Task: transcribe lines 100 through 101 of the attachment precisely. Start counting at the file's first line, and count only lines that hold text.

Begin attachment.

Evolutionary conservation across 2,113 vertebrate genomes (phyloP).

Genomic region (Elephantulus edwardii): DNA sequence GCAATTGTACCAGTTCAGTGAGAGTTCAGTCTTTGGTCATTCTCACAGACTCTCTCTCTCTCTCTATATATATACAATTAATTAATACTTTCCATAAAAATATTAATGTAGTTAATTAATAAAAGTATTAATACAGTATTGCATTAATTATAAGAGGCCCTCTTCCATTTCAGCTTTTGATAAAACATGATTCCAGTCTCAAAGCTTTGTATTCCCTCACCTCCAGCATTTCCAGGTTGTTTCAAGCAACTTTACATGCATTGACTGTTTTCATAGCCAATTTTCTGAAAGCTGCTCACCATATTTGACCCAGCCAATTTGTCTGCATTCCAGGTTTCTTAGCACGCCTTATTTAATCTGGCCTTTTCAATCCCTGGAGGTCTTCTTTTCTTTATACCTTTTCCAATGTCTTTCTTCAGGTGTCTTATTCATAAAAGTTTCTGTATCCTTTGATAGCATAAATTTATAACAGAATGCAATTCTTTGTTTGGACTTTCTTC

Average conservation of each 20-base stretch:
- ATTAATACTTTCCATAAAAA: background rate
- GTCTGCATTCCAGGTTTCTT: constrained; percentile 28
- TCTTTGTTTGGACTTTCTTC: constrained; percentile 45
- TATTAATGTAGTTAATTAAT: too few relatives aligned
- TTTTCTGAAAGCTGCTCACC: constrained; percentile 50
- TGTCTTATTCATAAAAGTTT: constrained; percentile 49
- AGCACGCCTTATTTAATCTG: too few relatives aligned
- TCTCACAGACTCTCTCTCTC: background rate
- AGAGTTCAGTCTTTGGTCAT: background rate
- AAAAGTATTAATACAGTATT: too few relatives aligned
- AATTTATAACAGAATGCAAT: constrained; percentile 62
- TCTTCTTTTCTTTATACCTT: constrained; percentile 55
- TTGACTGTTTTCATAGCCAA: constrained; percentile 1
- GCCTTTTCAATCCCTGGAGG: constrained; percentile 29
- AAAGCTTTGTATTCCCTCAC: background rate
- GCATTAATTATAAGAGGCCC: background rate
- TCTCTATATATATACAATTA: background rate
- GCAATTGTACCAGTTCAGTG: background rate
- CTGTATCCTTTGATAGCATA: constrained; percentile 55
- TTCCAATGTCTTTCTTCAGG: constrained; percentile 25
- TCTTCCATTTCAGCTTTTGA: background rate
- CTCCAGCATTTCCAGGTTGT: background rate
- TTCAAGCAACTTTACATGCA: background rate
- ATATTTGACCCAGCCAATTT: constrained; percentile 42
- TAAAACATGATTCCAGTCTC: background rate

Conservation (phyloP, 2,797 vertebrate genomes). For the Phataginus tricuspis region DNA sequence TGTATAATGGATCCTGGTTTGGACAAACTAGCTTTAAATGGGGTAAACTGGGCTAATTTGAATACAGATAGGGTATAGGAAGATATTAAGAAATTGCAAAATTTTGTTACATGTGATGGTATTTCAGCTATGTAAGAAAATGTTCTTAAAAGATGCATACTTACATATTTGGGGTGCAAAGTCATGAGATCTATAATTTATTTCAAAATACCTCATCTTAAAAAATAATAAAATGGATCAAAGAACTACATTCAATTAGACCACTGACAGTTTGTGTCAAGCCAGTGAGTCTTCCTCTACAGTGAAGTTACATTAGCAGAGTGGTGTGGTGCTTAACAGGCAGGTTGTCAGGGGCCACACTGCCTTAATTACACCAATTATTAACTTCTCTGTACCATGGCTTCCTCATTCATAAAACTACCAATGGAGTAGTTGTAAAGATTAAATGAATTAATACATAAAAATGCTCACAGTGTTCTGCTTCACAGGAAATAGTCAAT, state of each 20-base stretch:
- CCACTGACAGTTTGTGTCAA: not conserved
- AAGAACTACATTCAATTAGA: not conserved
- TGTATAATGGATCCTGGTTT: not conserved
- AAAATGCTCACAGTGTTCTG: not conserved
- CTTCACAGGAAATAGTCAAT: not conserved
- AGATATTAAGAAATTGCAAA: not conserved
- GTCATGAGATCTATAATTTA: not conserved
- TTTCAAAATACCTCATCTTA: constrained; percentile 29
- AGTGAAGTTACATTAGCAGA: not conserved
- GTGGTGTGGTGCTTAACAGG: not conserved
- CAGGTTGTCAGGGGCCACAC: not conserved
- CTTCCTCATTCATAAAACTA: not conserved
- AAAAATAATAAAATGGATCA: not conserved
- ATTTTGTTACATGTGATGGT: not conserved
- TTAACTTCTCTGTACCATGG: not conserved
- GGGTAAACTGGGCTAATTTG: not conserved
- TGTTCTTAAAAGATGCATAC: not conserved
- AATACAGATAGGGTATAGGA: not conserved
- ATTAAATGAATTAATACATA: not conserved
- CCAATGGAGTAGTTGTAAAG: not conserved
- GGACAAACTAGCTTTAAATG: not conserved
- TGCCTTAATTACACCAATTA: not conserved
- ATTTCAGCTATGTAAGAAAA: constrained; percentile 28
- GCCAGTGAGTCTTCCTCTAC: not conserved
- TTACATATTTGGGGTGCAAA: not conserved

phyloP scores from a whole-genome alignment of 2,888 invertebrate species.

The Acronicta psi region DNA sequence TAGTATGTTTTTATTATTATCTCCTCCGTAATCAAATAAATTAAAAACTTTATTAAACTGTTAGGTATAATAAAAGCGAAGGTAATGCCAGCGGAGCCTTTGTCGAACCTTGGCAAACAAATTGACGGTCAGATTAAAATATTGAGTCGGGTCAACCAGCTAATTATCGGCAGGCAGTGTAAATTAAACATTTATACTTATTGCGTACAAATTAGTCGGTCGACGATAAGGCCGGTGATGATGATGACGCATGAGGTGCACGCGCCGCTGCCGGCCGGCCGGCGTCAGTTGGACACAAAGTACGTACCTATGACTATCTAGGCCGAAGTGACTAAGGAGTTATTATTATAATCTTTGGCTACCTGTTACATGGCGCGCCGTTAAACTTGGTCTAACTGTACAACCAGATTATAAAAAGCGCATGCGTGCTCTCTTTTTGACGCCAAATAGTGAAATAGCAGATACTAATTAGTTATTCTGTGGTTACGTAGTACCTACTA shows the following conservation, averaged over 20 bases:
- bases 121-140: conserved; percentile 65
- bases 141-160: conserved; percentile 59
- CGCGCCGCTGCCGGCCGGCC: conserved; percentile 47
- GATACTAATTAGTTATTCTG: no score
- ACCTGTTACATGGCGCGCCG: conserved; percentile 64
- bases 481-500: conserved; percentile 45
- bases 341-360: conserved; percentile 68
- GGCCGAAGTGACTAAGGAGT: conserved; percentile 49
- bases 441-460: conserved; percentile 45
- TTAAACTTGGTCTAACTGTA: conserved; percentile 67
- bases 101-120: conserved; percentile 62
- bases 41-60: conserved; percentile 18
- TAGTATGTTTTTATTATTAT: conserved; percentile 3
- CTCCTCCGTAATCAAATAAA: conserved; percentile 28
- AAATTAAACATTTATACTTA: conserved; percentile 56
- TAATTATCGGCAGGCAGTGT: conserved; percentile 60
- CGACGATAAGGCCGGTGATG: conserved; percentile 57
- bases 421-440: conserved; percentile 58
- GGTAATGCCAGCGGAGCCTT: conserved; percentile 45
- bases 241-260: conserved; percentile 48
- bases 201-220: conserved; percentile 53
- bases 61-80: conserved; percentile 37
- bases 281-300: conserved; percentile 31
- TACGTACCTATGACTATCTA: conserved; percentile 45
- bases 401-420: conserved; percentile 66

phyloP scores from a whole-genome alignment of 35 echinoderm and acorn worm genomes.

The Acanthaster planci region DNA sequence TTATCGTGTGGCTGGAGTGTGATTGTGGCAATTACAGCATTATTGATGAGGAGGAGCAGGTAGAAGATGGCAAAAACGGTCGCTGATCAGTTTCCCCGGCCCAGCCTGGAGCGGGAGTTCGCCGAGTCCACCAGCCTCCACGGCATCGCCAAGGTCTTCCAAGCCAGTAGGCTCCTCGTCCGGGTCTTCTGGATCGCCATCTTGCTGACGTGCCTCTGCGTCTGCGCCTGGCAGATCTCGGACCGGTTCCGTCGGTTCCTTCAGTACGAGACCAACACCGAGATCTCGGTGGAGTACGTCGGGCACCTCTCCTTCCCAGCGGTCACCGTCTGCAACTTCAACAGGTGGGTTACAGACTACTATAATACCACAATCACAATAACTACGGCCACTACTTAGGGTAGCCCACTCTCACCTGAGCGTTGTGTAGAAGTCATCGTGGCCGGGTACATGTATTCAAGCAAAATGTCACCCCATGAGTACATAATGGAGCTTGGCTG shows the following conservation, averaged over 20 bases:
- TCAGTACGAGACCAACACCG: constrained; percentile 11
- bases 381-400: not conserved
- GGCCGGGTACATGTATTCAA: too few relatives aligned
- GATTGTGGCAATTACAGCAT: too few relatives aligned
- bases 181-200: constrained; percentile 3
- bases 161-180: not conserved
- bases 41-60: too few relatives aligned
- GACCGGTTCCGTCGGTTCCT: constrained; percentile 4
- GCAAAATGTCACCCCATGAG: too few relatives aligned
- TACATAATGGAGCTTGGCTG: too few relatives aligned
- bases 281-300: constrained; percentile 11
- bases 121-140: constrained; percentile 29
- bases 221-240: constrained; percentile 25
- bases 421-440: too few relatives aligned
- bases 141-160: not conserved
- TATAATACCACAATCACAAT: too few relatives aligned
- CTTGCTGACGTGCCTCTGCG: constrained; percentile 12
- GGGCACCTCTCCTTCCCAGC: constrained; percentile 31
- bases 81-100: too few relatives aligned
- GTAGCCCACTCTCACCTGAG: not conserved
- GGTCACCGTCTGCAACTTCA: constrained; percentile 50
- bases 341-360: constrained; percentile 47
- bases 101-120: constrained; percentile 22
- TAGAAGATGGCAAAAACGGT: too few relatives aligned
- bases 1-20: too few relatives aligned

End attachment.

- CTTGCTGACGTGCCTCTGCG: constrained; percentile 12
- GGGCACCTCTCCTTCCCAGC: constrained; percentile 31